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Australia: Shares gain on renewed US stimulus hopes
[BENGALURU] Australian shares rose on Wednesday with banking and mining stocks leading the charge, as hopes that US lawmakers could clinch a much-sought-after fiscal stimulus package by the end of the week supported global equity markets.
The S&P/ASX 200 index rose 0.4 per cent, or 21.4 points, to 6,203.50 by 0025 GMT after losing 0.7 per cent in the previous session.
Overnight, US House of Representatives Speaker Nancy Pelosi expressed hopes of clearing the coronavirus relief package this week, bringing some stability to markets amid heightened uncertainty ahead of the presidential election.
Boosting investor sentiment further, a Reuters report said AstraZeneca's Covid-19 vaccine trial in the United States was expected to resume as early as this week after the US drug regulator completed its review of a serious illness in a study participant.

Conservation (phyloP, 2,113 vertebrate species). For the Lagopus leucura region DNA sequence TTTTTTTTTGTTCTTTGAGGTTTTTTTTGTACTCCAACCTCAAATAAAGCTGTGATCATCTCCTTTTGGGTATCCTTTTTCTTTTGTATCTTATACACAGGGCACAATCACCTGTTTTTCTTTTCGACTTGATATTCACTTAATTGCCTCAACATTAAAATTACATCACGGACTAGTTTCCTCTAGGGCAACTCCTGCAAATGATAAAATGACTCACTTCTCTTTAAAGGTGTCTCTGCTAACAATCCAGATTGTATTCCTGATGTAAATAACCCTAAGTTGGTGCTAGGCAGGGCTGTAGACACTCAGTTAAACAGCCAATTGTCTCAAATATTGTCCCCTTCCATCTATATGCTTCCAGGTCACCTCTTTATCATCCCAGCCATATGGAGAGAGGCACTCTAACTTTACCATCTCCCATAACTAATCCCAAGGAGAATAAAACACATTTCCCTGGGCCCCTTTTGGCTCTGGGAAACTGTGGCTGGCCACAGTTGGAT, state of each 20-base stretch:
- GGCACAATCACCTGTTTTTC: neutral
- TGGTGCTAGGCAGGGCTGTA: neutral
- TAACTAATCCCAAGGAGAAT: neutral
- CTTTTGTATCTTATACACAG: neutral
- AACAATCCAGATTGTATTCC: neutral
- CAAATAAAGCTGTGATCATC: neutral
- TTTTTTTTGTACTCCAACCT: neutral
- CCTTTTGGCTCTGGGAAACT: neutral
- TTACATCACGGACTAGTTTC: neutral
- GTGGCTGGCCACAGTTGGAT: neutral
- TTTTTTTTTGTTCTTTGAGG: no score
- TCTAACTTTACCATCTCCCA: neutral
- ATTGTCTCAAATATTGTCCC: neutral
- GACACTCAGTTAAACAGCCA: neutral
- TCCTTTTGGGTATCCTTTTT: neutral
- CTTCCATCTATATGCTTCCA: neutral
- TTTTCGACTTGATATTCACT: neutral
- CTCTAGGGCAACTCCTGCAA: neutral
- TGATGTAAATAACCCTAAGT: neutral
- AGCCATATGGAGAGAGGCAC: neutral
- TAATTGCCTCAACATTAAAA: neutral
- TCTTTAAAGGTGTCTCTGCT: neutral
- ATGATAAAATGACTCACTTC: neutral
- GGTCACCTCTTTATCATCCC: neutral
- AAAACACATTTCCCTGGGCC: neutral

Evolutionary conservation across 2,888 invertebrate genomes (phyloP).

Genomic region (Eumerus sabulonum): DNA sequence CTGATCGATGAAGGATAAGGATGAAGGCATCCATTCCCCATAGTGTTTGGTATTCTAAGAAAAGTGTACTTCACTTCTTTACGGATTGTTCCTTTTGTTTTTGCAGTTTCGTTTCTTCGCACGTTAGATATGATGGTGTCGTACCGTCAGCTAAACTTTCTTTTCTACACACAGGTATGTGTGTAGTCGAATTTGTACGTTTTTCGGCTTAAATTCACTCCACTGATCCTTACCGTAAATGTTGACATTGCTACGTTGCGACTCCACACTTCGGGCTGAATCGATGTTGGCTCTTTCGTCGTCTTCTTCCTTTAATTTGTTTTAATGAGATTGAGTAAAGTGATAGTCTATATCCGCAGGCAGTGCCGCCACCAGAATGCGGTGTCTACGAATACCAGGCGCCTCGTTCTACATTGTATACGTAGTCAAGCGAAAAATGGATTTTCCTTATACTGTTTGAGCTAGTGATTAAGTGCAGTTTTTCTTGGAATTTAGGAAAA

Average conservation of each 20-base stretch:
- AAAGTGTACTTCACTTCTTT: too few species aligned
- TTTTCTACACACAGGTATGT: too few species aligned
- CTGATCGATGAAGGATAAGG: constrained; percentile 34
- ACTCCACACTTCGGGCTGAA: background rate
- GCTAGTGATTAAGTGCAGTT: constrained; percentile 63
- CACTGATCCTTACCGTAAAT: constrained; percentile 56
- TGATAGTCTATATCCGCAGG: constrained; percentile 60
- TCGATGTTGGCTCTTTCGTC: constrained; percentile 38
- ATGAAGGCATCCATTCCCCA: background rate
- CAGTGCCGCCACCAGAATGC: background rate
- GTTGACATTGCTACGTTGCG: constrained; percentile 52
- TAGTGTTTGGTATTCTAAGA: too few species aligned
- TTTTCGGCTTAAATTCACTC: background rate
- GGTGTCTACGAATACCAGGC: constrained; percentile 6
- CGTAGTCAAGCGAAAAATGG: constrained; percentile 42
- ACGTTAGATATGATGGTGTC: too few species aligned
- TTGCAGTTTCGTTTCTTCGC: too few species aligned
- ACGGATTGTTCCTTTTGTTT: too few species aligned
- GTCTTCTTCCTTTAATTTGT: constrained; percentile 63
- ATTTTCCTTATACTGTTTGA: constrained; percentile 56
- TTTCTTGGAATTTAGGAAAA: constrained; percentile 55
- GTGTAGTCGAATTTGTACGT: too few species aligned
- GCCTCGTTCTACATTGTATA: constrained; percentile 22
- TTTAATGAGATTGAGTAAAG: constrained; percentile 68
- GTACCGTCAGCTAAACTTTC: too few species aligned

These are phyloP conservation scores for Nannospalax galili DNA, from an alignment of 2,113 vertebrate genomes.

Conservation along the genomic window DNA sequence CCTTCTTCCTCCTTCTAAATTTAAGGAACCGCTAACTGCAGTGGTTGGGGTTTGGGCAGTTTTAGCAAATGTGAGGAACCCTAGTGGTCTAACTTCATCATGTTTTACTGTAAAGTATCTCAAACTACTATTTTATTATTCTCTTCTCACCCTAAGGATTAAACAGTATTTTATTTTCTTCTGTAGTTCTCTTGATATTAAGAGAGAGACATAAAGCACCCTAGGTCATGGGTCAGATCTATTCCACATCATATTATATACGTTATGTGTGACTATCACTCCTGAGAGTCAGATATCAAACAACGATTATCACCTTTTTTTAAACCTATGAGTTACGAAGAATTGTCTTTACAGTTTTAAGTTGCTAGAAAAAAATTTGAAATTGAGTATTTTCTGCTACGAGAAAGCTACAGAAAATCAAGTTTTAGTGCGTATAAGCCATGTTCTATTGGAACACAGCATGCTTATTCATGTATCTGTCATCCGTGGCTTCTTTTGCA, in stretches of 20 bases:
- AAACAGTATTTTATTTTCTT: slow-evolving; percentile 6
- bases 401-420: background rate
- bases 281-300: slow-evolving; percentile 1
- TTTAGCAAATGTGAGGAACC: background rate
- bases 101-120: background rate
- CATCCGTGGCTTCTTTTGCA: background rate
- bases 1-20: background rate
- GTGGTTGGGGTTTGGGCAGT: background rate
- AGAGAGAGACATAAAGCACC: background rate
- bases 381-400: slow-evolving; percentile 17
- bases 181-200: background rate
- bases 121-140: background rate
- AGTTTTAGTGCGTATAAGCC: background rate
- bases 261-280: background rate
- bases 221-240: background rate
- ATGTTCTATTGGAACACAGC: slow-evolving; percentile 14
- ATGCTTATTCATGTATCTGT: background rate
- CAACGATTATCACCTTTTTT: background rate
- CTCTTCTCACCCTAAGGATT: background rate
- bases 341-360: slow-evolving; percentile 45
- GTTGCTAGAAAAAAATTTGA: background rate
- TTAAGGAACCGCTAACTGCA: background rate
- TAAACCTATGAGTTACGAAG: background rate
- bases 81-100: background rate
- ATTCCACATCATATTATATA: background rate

Australia's financial sub-index rose 0.5 per cent, with the "Big Four" banks gaining between 0.5 per cent and 1.6 per cent.
Miners added 0.6 per cent with top iron ore producers BHP Group and Rio Tinto advancing 0.7 per cent and 1 per cent, respectively.
An overnight rebound in oil prices after a four-day slump buoyed energy stocks, with Papua New Guinea-focussed explorer Oil Search leading the sub-index higher with a near 3 per cent jump.
Packaging company Orora was the top percentage gainer on the benchmark with a 6 per cent rise, after providing an upbeat trading outlook for its North American business.
Rare-earths producer Lynas Corp was also among the top boosts as it jumped 3 per cent on reporting higher quarterly output.
Among losers, healthcare stocks slipped 0.9 per cent, dragged by a weaker greenback as the sector relies heavily on exports to the United States. CSL fell 0.3 per cent to be the biggest drag on the sub-index.
In New Zealand, the benchmark S&P/NZX 50 index inched 0.1 per cent higher to 12,472. Among the top gainers, logistics services provider Mainfreight and utilities provider Infratil advanced 2.2 per cent and 1.7 per cent, respectively.